They also offer companion care and emotional support. This care model provides an alternative to nursing homes, and means that home care clients are able to keep their independence and enjoy a higher quality of life.

What a Live-In Carer Can Do for Their Client

Live-in carers provide a comprehensive range of services to support their home care clients and enhance their quality of life. These services include:

  1. Personal Care

  • Helping with bathing, showering, and maintaining hygiene.

  • Supporting with dressing and grooming, ensuring clients feel comfortable and confident.

  • Managing continence care, including assistance with toileting and incontinence products.

  1. Medication Management

  • Administering their home care client’s prescribed medications according to the correct schedule.

  • Monitoring for side effects and ensuring medications are taken as directed.

  • Organising and refilling prescriptions as needed.

  1. Nutrition and Meal Preparation

  • Planning and preparing nutritious meals tailored to their home care client's dietary needs and preferences.

  • Assisting with feeding when necessary.

  • Ensuring proper hydration by monitoring fluid intake.

  1. Mobility Support

  • Assisting with walking and transferring from bed to chair, or vice versa.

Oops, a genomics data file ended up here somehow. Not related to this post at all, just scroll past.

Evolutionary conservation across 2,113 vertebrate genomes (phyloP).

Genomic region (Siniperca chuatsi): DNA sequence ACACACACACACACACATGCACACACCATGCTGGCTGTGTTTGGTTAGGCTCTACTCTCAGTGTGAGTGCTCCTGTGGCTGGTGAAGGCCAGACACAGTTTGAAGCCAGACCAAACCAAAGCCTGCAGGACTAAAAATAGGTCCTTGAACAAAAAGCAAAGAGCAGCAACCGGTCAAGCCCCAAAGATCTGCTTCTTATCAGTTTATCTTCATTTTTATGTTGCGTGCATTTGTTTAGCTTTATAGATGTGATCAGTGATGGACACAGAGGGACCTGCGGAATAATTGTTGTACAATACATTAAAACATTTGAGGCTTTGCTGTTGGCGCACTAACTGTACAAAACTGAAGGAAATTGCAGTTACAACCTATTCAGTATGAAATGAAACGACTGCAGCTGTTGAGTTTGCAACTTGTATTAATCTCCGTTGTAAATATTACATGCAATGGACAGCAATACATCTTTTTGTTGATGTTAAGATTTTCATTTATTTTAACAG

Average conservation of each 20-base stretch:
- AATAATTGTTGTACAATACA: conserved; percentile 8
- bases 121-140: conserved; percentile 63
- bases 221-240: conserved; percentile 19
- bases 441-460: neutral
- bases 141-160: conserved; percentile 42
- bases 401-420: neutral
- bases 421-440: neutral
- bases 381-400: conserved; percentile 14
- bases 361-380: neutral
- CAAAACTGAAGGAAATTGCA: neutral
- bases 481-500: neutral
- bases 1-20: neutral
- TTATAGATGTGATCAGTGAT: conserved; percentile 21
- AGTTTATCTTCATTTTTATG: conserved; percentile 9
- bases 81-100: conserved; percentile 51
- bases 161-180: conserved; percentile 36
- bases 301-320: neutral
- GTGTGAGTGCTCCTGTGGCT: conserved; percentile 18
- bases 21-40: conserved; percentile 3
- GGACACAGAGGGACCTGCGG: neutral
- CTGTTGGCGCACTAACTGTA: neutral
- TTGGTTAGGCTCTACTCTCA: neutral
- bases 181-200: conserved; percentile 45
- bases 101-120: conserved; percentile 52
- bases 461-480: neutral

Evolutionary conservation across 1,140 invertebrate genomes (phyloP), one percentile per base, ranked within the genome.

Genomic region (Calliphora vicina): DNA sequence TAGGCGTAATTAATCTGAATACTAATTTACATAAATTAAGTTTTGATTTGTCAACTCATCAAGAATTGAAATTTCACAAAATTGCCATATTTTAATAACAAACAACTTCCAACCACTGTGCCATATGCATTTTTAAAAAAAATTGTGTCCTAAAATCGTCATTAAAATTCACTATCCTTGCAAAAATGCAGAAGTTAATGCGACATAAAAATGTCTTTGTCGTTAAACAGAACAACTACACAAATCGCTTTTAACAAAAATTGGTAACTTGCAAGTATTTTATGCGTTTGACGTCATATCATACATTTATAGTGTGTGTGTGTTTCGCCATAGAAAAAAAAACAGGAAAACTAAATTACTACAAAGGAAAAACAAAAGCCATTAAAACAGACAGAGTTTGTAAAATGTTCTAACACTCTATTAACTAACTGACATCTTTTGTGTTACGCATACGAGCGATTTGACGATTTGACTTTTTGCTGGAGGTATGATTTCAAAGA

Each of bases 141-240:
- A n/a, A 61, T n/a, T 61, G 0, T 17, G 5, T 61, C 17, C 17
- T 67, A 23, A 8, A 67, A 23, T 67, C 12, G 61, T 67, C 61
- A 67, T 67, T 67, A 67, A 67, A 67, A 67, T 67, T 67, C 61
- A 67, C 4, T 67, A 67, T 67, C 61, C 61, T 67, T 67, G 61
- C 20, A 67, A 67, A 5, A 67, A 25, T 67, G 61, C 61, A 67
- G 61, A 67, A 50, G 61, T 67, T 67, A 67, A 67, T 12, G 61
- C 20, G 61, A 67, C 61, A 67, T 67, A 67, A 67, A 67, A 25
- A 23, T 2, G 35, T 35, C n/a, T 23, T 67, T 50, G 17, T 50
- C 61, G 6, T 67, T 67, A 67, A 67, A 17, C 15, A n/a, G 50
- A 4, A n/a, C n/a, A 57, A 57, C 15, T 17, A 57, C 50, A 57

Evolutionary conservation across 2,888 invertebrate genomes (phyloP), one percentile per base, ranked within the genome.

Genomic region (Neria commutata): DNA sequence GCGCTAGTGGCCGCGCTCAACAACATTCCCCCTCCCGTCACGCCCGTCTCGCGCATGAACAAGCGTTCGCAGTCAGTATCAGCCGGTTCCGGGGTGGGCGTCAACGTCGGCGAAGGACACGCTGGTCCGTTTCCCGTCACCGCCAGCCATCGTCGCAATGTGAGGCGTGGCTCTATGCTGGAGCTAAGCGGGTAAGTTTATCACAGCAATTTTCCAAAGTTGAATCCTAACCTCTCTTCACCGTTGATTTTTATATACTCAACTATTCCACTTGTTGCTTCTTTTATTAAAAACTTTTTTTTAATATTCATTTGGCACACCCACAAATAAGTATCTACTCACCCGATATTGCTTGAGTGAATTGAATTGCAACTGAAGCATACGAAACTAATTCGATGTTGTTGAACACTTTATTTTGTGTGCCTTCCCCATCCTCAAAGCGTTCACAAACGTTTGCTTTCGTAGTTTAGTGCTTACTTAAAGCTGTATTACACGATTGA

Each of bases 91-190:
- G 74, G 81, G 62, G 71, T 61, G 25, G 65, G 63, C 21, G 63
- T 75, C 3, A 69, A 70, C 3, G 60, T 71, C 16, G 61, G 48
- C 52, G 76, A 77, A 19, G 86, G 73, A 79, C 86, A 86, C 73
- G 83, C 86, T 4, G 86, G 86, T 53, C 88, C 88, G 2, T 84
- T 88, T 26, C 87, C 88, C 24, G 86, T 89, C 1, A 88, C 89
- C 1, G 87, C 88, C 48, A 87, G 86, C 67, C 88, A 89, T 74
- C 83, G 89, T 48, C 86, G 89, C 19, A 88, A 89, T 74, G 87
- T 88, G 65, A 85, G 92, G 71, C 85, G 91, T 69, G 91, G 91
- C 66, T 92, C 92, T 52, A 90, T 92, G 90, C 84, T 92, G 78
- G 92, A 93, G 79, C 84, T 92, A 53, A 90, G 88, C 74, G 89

• Encouraging and helping with prescribed physical activities and exercises.

  • Supporting the use of mobility aids such as walkers, canes, and wheelchairs.

  1. Household Management

  • Performing light housekeeping tasks such as cleaning, laundry, and tidying up.

  • Managing household supplies and grocery shopping.

  • Ensuring the home environment is safe and clutter-free.

  1. Companion Care and Emotional Support

  • Providing social interaction and companionship to reduce feelings of loneliness.

  • Offering emotional support and reassurance, promoting mental well-being.

  • Engaging in meaningful activities and hobbies that the home care client enjoys.

  1. Health Monitoring

  • Keeping track of the home care client’s vital signs and health conditions.

  • Monitoring for changes in health and contacting their home care clients GP where needed.

  • Helping their home care to appointments and coordinating healthcare visits.

  1. Transportation

  • Driving their home care client to their appointments, social engagements, and shopping.

  • Making sure their home care travels safely and has help entering and exiting the vehicle.